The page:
Book Review: The Poisonwood Bible

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Book: The Poisonwood Bible

Author: Barbara Kingsolver

Recommend: Eh. I didn’t think it was nearly as good as all the hype around it.

I’ve heard about this one for years – literally. Honestly the title made me reticent to pick it up. Then when I found out the plot, even less so. Honestly, the only reason I read this one is that it’s on my list. So I didn’t go in having high expectations. While it was better than I thought it would be, it wasn’t life changing.

Okay, this is about a missionary family in Congo in the 1960s. They go in with no training and attempt to share with a tribe. The father doesn’t spend the time getting to know the people or culture, just preaches at them and find out far too late why nothing he is doing works. Then there is a revolution and instead of leaving, the father stubbornly insists that they remain until a live changing event occurs and nothing is ever the same again.

The writing was really good overall. I enjoyed hearing from the different characters as the story moved through. I think the author voice all but the youngest daughter really well. You didn’t get a sense that the five-year old was really five. She read like she was twelve or so, not the baby of the family.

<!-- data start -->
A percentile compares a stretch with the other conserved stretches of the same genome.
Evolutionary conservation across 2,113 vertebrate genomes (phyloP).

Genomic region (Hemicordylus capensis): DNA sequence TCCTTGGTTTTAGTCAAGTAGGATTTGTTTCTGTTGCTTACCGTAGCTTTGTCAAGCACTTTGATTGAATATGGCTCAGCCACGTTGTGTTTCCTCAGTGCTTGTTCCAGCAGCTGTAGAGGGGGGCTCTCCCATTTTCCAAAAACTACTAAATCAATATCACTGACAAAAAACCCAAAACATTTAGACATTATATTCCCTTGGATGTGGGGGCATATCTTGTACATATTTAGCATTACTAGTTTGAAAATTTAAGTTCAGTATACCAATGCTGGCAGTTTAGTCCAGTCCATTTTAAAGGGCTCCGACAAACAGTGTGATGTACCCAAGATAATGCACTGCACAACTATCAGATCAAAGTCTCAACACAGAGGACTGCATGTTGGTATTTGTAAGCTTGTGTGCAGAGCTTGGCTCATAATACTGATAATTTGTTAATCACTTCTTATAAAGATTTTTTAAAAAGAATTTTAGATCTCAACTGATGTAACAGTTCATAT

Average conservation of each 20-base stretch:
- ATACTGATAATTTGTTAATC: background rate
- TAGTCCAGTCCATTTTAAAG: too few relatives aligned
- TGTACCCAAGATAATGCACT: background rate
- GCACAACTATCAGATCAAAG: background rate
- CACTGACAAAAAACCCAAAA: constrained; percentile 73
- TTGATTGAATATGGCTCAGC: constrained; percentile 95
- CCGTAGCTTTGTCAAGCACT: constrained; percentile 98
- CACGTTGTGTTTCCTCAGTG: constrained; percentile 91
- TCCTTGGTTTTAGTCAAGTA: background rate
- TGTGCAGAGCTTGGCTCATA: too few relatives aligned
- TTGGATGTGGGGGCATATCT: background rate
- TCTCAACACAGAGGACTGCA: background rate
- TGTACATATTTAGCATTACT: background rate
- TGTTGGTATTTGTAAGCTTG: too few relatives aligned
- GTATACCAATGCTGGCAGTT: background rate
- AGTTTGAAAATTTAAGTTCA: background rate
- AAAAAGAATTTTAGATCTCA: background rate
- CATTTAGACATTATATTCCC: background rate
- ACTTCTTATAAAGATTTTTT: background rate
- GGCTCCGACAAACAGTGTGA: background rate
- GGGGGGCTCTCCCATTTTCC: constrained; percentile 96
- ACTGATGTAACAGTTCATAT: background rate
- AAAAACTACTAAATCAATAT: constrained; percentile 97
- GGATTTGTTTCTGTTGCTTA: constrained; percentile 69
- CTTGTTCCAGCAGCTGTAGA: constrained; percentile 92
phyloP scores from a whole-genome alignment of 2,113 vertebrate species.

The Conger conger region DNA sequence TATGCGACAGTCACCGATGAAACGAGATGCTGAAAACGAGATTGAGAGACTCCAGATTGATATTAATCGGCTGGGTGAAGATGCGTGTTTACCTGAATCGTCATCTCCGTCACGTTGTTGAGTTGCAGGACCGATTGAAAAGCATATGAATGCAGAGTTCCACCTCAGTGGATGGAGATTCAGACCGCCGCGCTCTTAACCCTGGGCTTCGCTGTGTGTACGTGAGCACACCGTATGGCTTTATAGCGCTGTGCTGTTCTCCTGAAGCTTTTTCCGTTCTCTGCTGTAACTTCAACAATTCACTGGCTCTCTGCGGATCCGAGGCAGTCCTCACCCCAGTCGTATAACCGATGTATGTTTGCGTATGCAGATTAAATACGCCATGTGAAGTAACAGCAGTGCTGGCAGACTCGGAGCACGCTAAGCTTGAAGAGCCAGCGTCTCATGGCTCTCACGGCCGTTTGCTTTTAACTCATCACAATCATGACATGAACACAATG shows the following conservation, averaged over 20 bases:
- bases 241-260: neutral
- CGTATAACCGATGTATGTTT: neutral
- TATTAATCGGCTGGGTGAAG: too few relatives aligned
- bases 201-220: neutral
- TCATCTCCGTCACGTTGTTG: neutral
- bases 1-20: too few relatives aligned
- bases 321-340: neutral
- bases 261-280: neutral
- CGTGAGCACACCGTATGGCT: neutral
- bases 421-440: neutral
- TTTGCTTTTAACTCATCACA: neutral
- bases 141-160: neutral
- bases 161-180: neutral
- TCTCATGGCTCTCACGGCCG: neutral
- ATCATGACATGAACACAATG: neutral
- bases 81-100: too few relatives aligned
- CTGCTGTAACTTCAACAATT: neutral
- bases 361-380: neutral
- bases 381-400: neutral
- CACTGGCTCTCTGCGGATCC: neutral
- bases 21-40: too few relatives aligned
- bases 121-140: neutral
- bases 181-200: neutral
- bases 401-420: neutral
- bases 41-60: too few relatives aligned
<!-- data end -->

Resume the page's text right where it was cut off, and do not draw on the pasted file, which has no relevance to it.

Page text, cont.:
I honestly found the parents a bit dense. First off, why wouldn’t you ask people why they don’t think baptism is a good idea? Why wouldn’t you attempt to understand the culture you were now immersed in? I think that this shows a very old way of thinking when it comes to mission work. One that rarely if ever exists today. Even then, this would not be the norm. The book really does paint the idea of mission work in a bad and inaccurate light. I’ve been surrounded by missionaries most of my life and this is not what it looks like. I think the one positive thing this does for missionaries is show how hard it is to live in such a foreign culture.

While it was an engaging read, I really don’t see myself picking this one back up again.

Final Rating:

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Filed under general fiction, historical fiction, Review

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